Bitcoin vs Regulation: Who Eats Humble Pie? - Sundiata Tech


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Friday, March 23, 2018

Bitcoin vs Regulation: Who Eats Humble Pie?

Many bitcoin enthusiasts will remember 2017 differently; characterised by several “Aha” moments that left early investors in the digital currency richer than their wildest infant dreams. Nearly every prediction – from $10,000, $15,000 to $20,000 – for bitcoin in 2017 was blown to smithereens. Bitcoin billionaires were no longer a rarity as many laid claim. Nigeria even emerged the second country in the world with the most peer-to-peer bitcoin transactions, according to a data from

Buoyed by the new wealth, many evangelists took to prophesying untold fresh prosperity levels for bitcoin in 2018.

At a cryptocurrency community conference that held in Osun State, Nigeria, in January 2018, some of the investors that sat on the panel forecasted that prices will reach at least $100,000 before the end of the year – the perfect eureka for any investor. They were so sure that regulatory efforts will have little impact on the value of the crypto.

“How do you regulate what you cannot see?” One of the investors asked the audience.

To be fair, bitcoin without regulatory hassles has enjoyed an amazing run since 2010 when it surged from $1 to $997 at the start of 2017, and soared to nearly $20,000 by the end of that year.

A number of analysts have predicted that regulatory bodies will get tired of failing repeatedly to regulate bitcoin by the end of first quarter, hence, will find a new sport to occupy their time.

Well, the first quarter of 2018 is almost winding down and so far, regulatory activities have only increased rather than slow down. The market impact has been significant as well, which also means the regulatory barricade could be getting the desired results.

The US Securities and Exchange Commission (SEC) and Japan’s Financial Services Agency expanded scrutiny to cryptocurrency exchanges on Wednesday, which sent the whole cryptocurrency market down the red zone. To be specific, in Japan two relatively small exchanges, Bit Station and FSHO had their operations suspended for one month.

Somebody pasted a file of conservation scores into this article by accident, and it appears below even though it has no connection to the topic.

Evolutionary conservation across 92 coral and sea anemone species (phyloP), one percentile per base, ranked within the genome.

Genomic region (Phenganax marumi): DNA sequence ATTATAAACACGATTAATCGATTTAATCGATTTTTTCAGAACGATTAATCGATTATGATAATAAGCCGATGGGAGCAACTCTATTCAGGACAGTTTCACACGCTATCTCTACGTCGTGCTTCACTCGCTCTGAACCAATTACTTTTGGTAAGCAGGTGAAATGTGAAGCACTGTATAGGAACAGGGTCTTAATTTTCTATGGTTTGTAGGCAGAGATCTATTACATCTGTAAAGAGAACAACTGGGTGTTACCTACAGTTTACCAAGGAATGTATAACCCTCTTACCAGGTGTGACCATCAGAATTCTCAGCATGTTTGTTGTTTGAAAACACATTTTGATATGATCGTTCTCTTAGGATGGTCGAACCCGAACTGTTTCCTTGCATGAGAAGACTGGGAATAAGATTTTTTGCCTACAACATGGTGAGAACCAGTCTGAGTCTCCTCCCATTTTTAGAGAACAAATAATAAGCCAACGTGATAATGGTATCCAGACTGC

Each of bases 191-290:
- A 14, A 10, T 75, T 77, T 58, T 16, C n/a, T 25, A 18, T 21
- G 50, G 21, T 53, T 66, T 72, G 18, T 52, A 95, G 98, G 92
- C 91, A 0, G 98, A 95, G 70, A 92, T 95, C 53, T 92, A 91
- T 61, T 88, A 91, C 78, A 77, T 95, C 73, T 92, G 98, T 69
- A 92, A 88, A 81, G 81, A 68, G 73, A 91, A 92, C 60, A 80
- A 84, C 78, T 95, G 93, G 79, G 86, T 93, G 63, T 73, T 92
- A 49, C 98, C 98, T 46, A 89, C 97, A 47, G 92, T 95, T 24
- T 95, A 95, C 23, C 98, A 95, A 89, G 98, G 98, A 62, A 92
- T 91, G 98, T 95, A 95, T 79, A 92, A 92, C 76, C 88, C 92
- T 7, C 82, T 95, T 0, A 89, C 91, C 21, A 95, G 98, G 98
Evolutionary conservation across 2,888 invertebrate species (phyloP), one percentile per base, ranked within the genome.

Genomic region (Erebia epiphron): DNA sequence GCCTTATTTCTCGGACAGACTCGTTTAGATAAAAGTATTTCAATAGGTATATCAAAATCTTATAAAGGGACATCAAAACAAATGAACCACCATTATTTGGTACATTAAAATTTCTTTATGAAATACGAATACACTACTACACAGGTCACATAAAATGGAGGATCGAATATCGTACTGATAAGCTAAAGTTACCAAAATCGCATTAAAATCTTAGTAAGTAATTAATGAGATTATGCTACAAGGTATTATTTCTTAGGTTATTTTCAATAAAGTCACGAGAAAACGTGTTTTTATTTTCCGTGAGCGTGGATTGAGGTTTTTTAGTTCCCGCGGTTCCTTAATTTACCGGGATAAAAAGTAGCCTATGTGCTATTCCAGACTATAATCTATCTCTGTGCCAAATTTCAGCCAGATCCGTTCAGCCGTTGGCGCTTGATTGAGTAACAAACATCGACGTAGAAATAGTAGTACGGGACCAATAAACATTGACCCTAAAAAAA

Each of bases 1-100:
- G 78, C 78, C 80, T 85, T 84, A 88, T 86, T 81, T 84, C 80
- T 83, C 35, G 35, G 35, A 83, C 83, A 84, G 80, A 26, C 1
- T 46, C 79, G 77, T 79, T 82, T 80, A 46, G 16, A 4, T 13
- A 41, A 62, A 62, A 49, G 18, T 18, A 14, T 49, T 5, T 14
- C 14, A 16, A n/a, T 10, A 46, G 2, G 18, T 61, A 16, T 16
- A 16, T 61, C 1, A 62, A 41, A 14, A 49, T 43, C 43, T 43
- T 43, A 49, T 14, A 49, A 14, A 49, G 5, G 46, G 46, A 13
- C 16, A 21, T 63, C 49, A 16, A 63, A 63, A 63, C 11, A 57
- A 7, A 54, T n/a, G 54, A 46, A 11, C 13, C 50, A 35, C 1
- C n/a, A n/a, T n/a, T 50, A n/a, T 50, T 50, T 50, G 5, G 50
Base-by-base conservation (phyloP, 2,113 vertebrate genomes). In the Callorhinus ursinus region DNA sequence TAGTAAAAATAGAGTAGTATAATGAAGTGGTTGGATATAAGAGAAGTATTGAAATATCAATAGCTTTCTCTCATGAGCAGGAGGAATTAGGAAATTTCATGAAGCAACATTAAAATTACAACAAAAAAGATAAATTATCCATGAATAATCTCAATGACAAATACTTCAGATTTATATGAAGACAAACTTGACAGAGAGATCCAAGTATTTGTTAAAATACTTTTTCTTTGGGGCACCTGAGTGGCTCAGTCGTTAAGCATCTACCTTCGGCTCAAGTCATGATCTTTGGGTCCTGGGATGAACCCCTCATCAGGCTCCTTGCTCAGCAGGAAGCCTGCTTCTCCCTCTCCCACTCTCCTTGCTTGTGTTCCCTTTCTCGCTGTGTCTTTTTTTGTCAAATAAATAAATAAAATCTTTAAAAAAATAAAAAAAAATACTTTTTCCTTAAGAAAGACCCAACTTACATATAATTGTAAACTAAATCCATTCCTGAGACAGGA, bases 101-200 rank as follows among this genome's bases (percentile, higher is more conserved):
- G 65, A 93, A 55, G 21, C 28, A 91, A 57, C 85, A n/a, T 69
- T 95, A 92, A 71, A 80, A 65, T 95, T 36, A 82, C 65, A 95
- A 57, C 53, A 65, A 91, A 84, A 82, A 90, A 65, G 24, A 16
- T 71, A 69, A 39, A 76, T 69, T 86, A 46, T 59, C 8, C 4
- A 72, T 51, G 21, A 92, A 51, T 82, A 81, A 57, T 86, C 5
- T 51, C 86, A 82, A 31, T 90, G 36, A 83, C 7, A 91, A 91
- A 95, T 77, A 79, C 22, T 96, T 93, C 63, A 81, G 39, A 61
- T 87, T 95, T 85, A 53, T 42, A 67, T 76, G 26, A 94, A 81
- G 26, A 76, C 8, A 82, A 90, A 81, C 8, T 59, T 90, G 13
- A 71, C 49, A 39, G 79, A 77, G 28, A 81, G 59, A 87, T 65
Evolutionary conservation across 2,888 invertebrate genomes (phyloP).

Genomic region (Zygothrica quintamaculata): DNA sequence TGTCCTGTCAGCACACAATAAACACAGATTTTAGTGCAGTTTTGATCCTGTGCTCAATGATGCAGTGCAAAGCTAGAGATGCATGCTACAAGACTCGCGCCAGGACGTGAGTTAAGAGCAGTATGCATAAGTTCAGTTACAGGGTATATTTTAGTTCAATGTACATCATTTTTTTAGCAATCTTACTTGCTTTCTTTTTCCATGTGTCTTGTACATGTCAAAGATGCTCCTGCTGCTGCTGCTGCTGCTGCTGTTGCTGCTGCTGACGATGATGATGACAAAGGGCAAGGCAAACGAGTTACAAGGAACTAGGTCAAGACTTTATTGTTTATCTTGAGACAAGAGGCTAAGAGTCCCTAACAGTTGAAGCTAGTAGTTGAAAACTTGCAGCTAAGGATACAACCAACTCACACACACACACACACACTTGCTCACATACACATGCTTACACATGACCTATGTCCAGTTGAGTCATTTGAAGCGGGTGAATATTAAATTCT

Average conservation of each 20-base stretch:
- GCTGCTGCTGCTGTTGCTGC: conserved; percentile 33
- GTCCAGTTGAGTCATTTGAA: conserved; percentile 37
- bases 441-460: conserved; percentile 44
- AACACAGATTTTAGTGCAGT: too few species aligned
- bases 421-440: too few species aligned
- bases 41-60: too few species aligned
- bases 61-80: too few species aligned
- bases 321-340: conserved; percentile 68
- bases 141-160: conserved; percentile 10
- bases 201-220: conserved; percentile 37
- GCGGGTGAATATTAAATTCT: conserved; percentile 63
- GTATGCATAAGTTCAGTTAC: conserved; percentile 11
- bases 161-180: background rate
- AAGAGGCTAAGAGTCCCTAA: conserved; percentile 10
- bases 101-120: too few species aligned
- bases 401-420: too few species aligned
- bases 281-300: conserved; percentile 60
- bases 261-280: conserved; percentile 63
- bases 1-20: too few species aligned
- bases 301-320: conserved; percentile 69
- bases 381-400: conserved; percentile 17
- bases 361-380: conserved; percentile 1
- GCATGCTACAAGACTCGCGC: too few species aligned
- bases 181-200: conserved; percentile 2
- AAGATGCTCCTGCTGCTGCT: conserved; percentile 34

Meanwhile, a senior official at the US Securities and Exchange Commission (SEC), Stephanie Avakian disclosed on Thursday to Bloomberg, that the exchange has planned numerous investigations into ICO campaigns.

Avakian noted that the agency had dozens of investigations that relate to cryptocurrency and ICOs. Additionally, the Internal Revenue Service (IRS) said it is likely that cryptocurrency investors would be facing hefty tax bills very soon.

It may be too early to call, as most stakeholders have noted, but one thing that may not be going away anytime soon is regulatory scrutiny.

It should be noted that it is not all negative with regulatory activities, as some experts have rightly pointed out. If anything, regulation is needed to bring some form of sanity to the bitcoin market and also ensure that investors’ funds are protected.

“I believe that asides the need for governments to find ways to ensure the security of these systems; there is also need to address the issue of user confidence as a fundamental element for any payment system,” Enyioma Madubuike, a cryptocurrency analyst and founder of Legitng told BusinessDay in a chat.

The first week of March, 2018, saw the volume of bitcoin trade in Nigeria drop to N1.331 billion from a brief recovery of N1.476 billion the previous week. The best it has done in 2018 was when volumes soared to N1.843 billion on the last week of January.